Well, believe it or not, Julie is in a bit of trouble if this owner decided to complain (even though they are fictional characters). Julie failed to explain this owner the potential risks, implications and expectations of the surgery. The owner might not have felt that he gave informed consent for such procedure. And he might also have felt that his dog was not in good condition for transport. And, of course, if the animal is not fit for transport, then he should not be transported. A decision, though, that Julie did not take.

This is one of millions of possible scenarios, where teeny tiny things that we as vets omit or fail to explain or fail to record that we did, that can bring headaches and stress to our already high-pressure daily life. Sometimes, they are meaningless and clearly a problem in the communication. Other times, however, they are severe enough that vets are investigated and may be liable for compensating the owner.

This is why professional indemnity insurance for Veterinary Surgeons is a must. This type of insurance “will compensate the client for a negligent act or omission by the professional”, as stated in the RCVS code of conduct, and also applies to veterinary nurses. What happens in most places that you work is that the practice will have insurance that might cover all practising members in the premises. Most of the times it’s part of the package. However, you should always ask about professional indemnity insurance during a job interview. If they don’t provide it, you should get it yourself!

There are other situations, for instance, if you are a locum vet, in which you might be protected against something that happens in the practice, but you might not be covered if a concern or complaint is raised against your person (for instance, if someone accuses you of being disrespectful or aggressive). In a case like this, especially if you do a lot of locum work, you probably want to get your own cover.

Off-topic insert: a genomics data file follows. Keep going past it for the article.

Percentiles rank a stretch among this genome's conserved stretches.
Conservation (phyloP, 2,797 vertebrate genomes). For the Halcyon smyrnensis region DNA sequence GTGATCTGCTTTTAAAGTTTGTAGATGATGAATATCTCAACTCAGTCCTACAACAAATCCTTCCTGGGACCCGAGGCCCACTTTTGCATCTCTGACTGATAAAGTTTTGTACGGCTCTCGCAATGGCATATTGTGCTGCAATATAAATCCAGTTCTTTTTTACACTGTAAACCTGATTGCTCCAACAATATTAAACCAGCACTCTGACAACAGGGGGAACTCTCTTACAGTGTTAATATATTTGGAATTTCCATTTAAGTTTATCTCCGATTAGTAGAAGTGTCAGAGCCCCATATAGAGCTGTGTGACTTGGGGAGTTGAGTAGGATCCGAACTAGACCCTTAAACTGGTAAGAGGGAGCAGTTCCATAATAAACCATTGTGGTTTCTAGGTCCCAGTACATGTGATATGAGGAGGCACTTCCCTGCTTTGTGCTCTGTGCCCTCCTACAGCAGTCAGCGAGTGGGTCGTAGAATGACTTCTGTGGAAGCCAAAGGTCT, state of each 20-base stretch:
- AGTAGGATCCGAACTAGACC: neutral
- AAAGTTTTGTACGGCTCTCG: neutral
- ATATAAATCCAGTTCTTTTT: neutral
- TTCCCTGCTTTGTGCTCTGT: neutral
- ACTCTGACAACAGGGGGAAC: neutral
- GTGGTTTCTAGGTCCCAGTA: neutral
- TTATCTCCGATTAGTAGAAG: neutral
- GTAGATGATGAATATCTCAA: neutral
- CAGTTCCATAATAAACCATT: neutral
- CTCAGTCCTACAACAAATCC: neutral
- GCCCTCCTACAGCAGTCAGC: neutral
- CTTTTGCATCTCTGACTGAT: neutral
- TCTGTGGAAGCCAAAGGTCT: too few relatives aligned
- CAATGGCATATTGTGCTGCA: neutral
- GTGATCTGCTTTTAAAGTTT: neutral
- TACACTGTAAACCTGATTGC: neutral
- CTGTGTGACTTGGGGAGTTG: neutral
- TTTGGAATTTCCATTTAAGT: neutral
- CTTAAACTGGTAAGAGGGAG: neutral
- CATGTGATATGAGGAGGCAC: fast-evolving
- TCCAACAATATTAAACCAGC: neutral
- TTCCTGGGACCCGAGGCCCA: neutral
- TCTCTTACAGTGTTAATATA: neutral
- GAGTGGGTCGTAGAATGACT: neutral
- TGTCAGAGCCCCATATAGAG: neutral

VDS, The Veterinary Defence Society, is one of the most common providers for this cover as they have a lot of veterinary backup (it’s not just like another bank that provides insurance). They provide cover for practices, members of the practice, but also for “businesses”, like locum vets that are set up as sole traders or limited companies, and even individuals. They offer advice and support in cases where a client has threatened to file a complaint and, quite frankly, provide a lot of support to vets that do need to go through the process of being investigated and against whom complaints have been raised. And they have newsletters with cases similar to the one that I made up that they try really hard to make interesting for us to read so that we better understand the benefits of this type of cover. The implications of not having such cover could be particularly significant if the client ends up having the right for compensation – the vet would then need to pay for that compensation, which, if substantial, could pretty much ruin the personal finances of said vet! So, when you start working, you should definitely make sure that you have some sort of professional indemnity insurance or, if you are a locum, you should get it yourself and claim it as a business/professional expense.

Previous articles

Topics Covered on the Blog